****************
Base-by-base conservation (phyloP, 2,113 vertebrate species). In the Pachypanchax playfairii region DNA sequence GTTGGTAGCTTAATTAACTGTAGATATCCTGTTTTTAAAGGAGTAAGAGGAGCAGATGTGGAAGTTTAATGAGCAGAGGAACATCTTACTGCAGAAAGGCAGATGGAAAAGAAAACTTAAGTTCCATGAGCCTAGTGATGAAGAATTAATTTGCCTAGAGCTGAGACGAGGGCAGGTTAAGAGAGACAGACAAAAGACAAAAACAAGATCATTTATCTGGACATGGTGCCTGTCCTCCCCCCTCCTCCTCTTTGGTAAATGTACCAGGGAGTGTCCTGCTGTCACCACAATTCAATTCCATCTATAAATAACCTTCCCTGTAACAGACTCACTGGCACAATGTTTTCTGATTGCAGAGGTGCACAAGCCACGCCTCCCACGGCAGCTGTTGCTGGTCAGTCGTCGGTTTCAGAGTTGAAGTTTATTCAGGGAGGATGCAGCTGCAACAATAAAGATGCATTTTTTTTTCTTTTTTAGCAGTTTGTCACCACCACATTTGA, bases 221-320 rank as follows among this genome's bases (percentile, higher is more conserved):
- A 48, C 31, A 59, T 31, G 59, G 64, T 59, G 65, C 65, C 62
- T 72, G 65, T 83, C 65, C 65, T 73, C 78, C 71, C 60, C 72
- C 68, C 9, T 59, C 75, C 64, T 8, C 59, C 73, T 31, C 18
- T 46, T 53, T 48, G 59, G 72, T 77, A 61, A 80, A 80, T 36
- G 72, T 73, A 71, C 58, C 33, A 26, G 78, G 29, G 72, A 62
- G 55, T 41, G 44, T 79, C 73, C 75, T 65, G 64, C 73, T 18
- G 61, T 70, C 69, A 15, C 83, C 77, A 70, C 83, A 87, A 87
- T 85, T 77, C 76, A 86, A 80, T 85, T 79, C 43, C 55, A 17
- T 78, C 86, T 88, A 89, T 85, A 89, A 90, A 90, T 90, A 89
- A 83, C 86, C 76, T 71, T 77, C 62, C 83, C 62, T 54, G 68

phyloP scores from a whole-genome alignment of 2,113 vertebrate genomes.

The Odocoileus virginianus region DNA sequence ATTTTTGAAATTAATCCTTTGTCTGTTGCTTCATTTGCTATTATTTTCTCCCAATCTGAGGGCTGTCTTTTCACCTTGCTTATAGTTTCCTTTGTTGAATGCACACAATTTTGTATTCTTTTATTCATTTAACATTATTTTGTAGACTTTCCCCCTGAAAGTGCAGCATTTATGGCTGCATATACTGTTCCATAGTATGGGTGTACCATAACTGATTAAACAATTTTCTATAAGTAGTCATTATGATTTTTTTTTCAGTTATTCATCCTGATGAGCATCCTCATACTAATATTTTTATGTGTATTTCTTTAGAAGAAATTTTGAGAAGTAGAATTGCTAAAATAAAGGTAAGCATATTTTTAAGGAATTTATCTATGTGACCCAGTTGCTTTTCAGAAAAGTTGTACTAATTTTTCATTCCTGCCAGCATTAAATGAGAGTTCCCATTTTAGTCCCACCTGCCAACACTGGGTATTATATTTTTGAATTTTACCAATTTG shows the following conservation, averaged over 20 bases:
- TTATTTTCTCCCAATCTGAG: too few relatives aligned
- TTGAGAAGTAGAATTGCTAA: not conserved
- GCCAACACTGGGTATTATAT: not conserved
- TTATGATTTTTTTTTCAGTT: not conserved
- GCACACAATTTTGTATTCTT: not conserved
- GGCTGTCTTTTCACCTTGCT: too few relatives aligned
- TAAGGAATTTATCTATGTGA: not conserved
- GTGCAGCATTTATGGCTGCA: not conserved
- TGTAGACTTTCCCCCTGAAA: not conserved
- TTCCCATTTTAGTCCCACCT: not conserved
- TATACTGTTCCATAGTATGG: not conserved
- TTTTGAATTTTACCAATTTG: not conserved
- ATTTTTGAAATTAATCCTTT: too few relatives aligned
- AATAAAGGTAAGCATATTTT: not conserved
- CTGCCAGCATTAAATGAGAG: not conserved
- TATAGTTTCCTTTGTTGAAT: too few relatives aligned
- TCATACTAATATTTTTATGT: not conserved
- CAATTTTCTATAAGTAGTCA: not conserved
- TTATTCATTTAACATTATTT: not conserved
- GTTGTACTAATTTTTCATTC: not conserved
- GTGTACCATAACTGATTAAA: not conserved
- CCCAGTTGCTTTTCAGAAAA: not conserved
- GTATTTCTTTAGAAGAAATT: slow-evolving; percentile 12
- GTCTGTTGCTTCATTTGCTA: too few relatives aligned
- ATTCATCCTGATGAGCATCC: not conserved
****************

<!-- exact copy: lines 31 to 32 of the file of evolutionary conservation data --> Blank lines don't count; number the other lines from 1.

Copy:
- CAATTTTCTATAAGTAGTCA: not conserved
- TTATTCATTTAACATTATTT: not conserved